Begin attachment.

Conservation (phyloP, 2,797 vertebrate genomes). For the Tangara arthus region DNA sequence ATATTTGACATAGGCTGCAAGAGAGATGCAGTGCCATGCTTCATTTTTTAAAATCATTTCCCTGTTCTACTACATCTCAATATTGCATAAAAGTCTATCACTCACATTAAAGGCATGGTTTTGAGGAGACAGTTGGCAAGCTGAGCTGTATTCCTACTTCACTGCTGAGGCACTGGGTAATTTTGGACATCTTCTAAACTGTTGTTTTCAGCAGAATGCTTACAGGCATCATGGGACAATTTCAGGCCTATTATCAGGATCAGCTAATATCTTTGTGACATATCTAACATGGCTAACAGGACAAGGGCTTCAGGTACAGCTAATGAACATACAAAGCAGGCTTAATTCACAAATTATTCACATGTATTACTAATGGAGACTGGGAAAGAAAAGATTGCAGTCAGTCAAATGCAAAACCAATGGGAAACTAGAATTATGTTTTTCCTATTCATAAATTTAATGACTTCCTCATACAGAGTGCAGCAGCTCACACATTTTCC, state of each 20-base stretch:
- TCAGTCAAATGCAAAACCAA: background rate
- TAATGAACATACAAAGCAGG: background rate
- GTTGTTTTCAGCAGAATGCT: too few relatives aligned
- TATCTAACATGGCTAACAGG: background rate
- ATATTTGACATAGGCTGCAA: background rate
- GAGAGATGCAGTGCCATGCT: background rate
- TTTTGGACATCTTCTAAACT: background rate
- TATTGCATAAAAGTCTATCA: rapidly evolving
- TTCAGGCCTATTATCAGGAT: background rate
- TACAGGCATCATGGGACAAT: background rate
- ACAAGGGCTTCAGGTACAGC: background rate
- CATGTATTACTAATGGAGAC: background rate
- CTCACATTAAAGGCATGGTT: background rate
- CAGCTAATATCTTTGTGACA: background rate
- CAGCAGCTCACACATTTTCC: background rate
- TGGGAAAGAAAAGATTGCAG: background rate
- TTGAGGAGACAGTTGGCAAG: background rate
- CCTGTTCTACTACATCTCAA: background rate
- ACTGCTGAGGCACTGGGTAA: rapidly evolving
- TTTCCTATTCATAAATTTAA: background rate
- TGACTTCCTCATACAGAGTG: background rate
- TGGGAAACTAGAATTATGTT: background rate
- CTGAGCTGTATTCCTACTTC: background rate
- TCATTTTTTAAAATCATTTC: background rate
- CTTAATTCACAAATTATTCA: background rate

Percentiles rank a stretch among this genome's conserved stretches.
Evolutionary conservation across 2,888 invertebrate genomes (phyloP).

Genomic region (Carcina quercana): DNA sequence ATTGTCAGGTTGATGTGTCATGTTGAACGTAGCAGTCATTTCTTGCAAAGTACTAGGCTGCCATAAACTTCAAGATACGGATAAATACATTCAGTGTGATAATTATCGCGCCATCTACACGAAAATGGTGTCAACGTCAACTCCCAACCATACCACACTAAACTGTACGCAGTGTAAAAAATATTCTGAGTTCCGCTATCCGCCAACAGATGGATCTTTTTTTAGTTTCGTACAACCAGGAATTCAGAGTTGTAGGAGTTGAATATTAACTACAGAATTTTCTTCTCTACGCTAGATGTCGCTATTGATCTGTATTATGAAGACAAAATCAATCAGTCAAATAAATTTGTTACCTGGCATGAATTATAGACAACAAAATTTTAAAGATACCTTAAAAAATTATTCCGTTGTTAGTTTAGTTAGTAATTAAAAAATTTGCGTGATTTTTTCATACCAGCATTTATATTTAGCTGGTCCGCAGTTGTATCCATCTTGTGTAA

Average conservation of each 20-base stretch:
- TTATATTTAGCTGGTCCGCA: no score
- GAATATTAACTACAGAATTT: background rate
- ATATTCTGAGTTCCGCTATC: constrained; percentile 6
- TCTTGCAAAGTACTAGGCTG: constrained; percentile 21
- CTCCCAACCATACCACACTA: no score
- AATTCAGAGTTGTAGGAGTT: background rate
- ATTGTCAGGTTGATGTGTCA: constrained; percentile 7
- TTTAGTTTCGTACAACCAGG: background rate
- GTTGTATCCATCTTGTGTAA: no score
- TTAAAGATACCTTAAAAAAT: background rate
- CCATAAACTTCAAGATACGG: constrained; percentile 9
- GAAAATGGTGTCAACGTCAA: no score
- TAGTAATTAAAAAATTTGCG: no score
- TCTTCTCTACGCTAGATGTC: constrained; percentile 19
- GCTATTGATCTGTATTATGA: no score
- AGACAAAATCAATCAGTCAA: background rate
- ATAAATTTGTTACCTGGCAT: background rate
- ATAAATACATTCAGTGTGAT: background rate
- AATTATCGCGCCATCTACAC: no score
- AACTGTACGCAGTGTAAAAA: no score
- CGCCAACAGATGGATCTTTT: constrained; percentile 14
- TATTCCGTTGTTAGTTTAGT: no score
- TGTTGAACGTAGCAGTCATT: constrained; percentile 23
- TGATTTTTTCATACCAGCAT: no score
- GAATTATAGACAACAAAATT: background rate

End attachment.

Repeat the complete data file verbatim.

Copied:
Conservation (phyloP, 2,797 vertebrate genomes). For the Tangara arthus region DNA sequence ATATTTGACATAGGCTGCAAGAGAGATGCAGTGCCATGCTTCATTTTTTAAAATCATTTCCCTGTTCTACTACATCTCAATATTGCATAAAAGTCTATCACTCACATTAAAGGCATGGTTTTGAGGAGACAGTTGGCAAGCTGAGCTGTATTCCTACTTCACTGCTGAGGCACTGGGTAATTTTGGACATCTTCTAAACTGTTGTTTTCAGCAGAATGCTTACAGGCATCATGGGACAATTTCAGGCCTATTATCAGGATCAGCTAATATCTTTGTGACATATCTAACATGGCTAACAGGACAAGGGCTTCAGGTACAGCTAATGAACATACAAAGCAGGCTTAATTCACAAATTATTCACATGTATTACTAATGGAGACTGGGAAAGAAAAGATTGCAGTCAGTCAAATGCAAAACCAATGGGAAACTAGAATTATGTTTTTCCTATTCATAAATTTAATGACTTCCTCATACAGAGTGCAGCAGCTCACACATTTTCC, state of each 20-base stretch:
- TCAGTCAAATGCAAAACCAA: background rate
- TAATGAACATACAAAGCAGG: background rate
- GTTGTTTTCAGCAGAATGCT: too few relatives aligned
- TATCTAACATGGCTAACAGG: background rate
- ATATTTGACATAGGCTGCAA: background rate
- GAGAGATGCAGTGCCATGCT: background rate
- TTTTGGACATCTTCTAAACT: background rate
- TATTGCATAAAAGTCTATCA: rapidly evolving
- TTCAGGCCTATTATCAGGAT: background rate
- TACAGGCATCATGGGACAAT: background rate
- ACAAGGGCTTCAGGTACAGC: background rate
- CATGTATTACTAATGGAGAC: background rate
- CTCACATTAAAGGCATGGTT: background rate
- CAGCTAATATCTTTGTGACA: background rate
- CAGCAGCTCACACATTTTCC: background rate
- TGGGAAAGAAAAGATTGCAG: background rate
- TTGAGGAGACAGTTGGCAAG: background rate
- CCTGTTCTACTACATCTCAA: background rate
- ACTGCTGAGGCACTGGGTAA: rapidly evolving
- TTTCCTATTCATAAATTTAA: background rate
- TGACTTCCTCATACAGAGTG: background rate
- TGGGAAACTAGAATTATGTT: background rate
- CTGAGCTGTATTCCTACTTC: background rate
- TCATTTTTTAAAATCATTTC: background rate
- CTTAATTCACAAATTATTCA: background rate

Percentiles rank a stretch among this genome's conserved stretches.
Evolutionary conservation across 2,888 invertebrate genomes (phyloP).

Genomic region (Carcina quercana): DNA sequence ATTGTCAGGTTGATGTGTCATGTTGAACGTAGCAGTCATTTCTTGCAAAGTACTAGGCTGCCATAAACTTCAAGATACGGATAAATACATTCAGTGTGATAATTATCGCGCCATCTACACGAAAATGGTGTCAACGTCAACTCCCAACCATACCACACTAAACTGTACGCAGTGTAAAAAATATTCTGAGTTCCGCTATCCGCCAACAGATGGATCTTTTTTTAGTTTCGTACAACCAGGAATTCAGAGTTGTAGGAGTTGAATATTAACTACAGAATTTTCTTCTCTACGCTAGATGTCGCTATTGATCTGTATTATGAAGACAAAATCAATCAGTCAAATAAATTTGTTACCTGGCATGAATTATAGACAACAAAATTTTAAAGATACCTTAAAAAATTATTCCGTTGTTAGTTTAGTTAGTAATTAAAAAATTTGCGTGATTTTTTCATACCAGCATTTATATTTAGCTGGTCCGCAGTTGTATCCATCTTGTGTAA

Average conservation of each 20-base stretch:
- TTATATTTAGCTGGTCCGCA: no score
- GAATATTAACTACAGAATTT: background rate
- ATATTCTGAGTTCCGCTATC: constrained; percentile 6
- TCTTGCAAAGTACTAGGCTG: constrained; percentile 21
- CTCCCAACCATACCACACTA: no score
- AATTCAGAGTTGTAGGAGTT: background rate
- ATTGTCAGGTTGATGTGTCA: constrained; percentile 7
- TTTAGTTTCGTACAACCAGG: background rate
- GTTGTATCCATCTTGTGTAA: no score
- TTAAAGATACCTTAAAAAAT: background rate
- CCATAAACTTCAAGATACGG: constrained; percentile 9
- GAAAATGGTGTCAACGTCAA: no score
- TAGTAATTAAAAAATTTGCG: no score
- TCTTCTCTACGCTAGATGTC: constrained; percentile 19
- GCTATTGATCTGTATTATGA: no score
- AGACAAAATCAATCAGTCAA: background rate
- ATAAATTTGTTACCTGGCAT: background rate
- ATAAATACATTCAGTGTGAT: background rate
- AATTATCGCGCCATCTACAC: no score
- AACTGTACGCAGTGTAAAAA: no score
- CGCCAACAGATGGATCTTTT: constrained; percentile 14
- TATTCCGTTGTTAGTTTAGT: no score
- TGTTGAACGTAGCAGTCATT: constrained; percentile 23
- TGATTTTTTCATACCAGCAT: no score
- GAATTATAGACAACAAAATT: background rate